Women can’t lean in to fix structural pay gaps 

In the United States, women are encouraged to be part of the solution. crouch downnegotiating a higher starting salary, putting your hand up for a project, and being told to write emails without too many exclamation marks.

But removing the “just check in” language from emails does not address the underlying systemic causes of gender inequality in the workplace.It’s not time for UN Secretary-General Antonio Guterres Recently warned that gender equality is 300 years away.

Not when gender inequality at work remains a global issue.from sexual harassment glass ceiling and sticky floor, women face structural barriers to promotion.And not when we can see clearly The future of work is sexist.

Women cannot lean back, move, or move up when they are consistently and persistently paid less than men. In fact, equal pay 23 years into the new millennium On that day, women have to work until March 14th. On average, a white woman earns 79 cents for every dollar a man makes, and the difference is even. great for women of color.

If we follow the mantra Lean, women have to solve the pay gap by asserting themselves. Barriers cannot be modified.

Key among them is that the wage gap is largely driven by occupational gender segregation. Male-dominated occupations typically pay more than female-dominated fields, even if they require the same level of education and skills. Women make up about half (47%) of the labor force, but about two-thirds of workers are in low-paying jobs.

And even where women enter traditionally male-dominated fields, they tend to enter socially less valued and therefore undercompensated subfields. This reflects the historical underrepresentation of labor traditionally carried out by women.

For example, about half of all medical graduates are women, Overrated in pediatrics (72%) and obstetrics and gynecology (83%)— low-wage specialties, and the women- and child-focused medical field that falls within our traditional understanding of “women’s work.” even in the same profession Recent research Employers in service sectors with higher concentrations of female employees were found to offer lower wages and fewer working hours, further highlighting the decline in the value of women’s work at the organizational level. .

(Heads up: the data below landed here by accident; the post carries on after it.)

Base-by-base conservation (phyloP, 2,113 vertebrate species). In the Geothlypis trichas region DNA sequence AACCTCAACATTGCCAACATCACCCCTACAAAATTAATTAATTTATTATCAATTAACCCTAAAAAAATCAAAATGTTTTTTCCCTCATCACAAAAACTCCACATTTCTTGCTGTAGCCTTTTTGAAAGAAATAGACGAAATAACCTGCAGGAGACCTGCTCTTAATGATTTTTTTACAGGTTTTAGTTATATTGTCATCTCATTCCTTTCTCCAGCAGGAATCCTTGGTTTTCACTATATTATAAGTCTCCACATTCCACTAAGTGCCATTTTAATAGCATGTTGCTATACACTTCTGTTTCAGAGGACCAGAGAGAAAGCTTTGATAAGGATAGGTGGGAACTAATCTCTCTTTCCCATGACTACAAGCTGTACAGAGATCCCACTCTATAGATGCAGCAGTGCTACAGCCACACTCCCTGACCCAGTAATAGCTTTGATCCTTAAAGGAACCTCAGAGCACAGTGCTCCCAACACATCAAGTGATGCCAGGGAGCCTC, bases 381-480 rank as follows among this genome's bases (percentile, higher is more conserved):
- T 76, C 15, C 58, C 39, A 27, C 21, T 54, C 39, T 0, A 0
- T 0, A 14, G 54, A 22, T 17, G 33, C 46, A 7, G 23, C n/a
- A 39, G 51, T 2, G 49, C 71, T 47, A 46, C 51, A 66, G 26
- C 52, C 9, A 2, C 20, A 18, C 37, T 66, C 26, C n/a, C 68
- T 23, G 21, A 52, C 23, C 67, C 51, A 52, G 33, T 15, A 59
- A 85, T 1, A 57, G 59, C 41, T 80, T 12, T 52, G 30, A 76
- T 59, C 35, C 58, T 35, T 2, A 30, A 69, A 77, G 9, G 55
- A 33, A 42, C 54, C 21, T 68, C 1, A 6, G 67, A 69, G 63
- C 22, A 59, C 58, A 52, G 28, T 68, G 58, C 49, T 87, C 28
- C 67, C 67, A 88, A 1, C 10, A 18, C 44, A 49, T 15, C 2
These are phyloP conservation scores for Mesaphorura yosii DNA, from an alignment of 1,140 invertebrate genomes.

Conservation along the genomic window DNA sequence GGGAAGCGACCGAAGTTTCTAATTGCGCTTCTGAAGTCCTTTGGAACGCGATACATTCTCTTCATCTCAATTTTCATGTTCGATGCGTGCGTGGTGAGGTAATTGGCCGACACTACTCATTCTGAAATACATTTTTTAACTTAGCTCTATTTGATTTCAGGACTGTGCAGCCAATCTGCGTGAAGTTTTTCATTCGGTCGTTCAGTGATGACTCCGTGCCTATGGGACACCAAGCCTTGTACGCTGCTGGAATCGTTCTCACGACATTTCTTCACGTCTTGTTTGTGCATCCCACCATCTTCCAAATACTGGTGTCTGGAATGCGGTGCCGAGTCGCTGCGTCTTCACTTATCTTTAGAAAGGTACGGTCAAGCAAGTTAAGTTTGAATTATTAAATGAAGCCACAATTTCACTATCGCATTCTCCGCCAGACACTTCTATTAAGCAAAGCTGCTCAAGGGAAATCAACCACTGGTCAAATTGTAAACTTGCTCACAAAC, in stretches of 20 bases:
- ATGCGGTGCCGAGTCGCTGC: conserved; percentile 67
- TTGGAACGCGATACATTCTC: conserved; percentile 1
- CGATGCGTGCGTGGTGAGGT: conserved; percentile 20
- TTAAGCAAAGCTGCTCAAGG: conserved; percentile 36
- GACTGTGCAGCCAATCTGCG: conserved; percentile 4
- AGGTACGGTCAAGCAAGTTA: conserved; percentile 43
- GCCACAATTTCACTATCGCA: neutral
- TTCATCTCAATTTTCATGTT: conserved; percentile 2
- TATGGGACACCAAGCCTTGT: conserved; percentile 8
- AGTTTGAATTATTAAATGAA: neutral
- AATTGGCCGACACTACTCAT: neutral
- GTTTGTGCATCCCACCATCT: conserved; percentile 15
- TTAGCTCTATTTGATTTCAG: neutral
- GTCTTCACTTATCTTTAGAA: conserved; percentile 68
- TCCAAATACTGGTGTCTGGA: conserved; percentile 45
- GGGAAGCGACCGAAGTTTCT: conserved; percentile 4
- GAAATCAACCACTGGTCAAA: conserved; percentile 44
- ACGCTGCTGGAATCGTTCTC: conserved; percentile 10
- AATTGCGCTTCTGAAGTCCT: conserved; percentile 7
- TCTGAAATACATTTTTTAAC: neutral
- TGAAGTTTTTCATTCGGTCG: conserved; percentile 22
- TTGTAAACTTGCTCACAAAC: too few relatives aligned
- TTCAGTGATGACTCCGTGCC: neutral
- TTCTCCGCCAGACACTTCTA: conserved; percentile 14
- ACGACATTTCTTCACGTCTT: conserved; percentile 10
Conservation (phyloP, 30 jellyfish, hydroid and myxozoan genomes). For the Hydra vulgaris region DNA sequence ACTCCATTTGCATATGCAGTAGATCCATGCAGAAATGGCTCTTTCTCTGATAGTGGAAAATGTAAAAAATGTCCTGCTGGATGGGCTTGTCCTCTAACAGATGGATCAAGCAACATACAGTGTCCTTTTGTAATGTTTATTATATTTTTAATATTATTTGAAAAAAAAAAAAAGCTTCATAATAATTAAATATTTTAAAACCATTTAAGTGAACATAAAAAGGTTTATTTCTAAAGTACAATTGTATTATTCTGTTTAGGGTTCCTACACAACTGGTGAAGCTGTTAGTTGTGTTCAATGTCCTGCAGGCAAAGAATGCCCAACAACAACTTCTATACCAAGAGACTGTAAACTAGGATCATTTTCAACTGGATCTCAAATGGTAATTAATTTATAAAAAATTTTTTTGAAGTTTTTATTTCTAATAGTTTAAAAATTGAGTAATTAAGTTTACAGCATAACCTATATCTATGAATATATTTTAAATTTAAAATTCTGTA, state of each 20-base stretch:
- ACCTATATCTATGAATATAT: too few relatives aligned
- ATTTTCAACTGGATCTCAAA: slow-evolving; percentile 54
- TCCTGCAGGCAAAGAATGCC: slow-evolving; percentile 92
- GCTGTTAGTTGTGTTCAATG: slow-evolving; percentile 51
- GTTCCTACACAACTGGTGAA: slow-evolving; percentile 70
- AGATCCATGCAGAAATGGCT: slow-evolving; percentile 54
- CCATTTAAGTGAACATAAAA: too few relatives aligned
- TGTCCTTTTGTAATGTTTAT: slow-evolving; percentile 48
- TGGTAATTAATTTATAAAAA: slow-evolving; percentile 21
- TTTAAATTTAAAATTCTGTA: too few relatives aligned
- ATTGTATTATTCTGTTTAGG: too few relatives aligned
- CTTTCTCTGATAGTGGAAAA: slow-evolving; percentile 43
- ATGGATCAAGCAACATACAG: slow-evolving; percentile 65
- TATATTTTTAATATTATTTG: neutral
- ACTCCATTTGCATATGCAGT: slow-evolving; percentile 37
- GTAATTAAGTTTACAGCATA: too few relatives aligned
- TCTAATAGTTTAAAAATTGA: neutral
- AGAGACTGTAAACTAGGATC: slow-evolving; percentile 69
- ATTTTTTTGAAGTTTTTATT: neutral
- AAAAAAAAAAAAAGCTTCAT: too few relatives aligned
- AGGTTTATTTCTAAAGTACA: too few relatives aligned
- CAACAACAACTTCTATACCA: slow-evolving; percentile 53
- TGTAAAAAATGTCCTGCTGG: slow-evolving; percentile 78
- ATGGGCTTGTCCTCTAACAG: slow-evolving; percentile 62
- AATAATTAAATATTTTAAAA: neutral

Systematic solutions are required to overcome these structural problems. We cannot individually negotiate ways out of gender inequality in the workplace.

We need transparency in job ads and public payroll data and pass the Paycheck Fairness Act. Job advertisements must clearly state the hourly rate or salary range for the position. This saves time for everyone involved in the hiring process. This already has a legislative priority.state of recently commissioned new york All job advertisements and promotions must include a salary range. Other states and employers should follow suit.

Employers must also publish salary data. As Lily Ledbetter has shown, wage discrimination is more likely when income is kept confidential. When I was 16, I got my first pay raise and later a lesson in pay transparency at a job in an ice cream shop. My manager said I was getting a small raise (50 cents extra an hour), but not everyone got a raise, so I shouldn’t tell my co-workers. Told.

Many employers in the public sector are already required to publish salary data. I have worked at a public university. There you can look up the income of all faculty and staff. Information is power. Publishing salary data gives workers important information about the earnings of other employees in the organization, helping workers negotiate themselves. We also work with employers to ensure pay equity.

You can also encourage Congress to pass it. Payroll Fairness Act Updating and strengthening the Equal Pay Act of 1963 can help narrow the pay gap between men and women. The law will close loopholes and provide remedies for those suffering from wage discrimination. This prevents employers from retaliating against workers who discuss or disclose wages, and prohibits employers from setting wages based on payroll history. The bill passed the House in 2021 but was defeated in the Senate. The 118th Congress must pass the Payroll Fairness Act to close the gender pay gap.

But above all, we need a national assessment of what work and whose work is valued.

The value of women’s labor continues to decline. Jobs that we associate with domestic chores, such as caregiving, education and cleaning, pay less than those associated with the public sphere. This trend dates back to the Industrial Revolution, when the gender division of labor first appeared. The COVID-19 pandemic has forced us to rethink essential jobs. When considering the future of work, we must consider the important role of teachers, nurses and other professions historically dominated by women.

Given these structural gender inequalities, women cannot rely on our methods to redress pay inequality. Let’s focus on the structural solutions needed to solve the inequalities in

Brittany N. Dernberger, Ph.D., is a lecturer in the sociology of sex and gender at George Washington University and a CARE USA expert.

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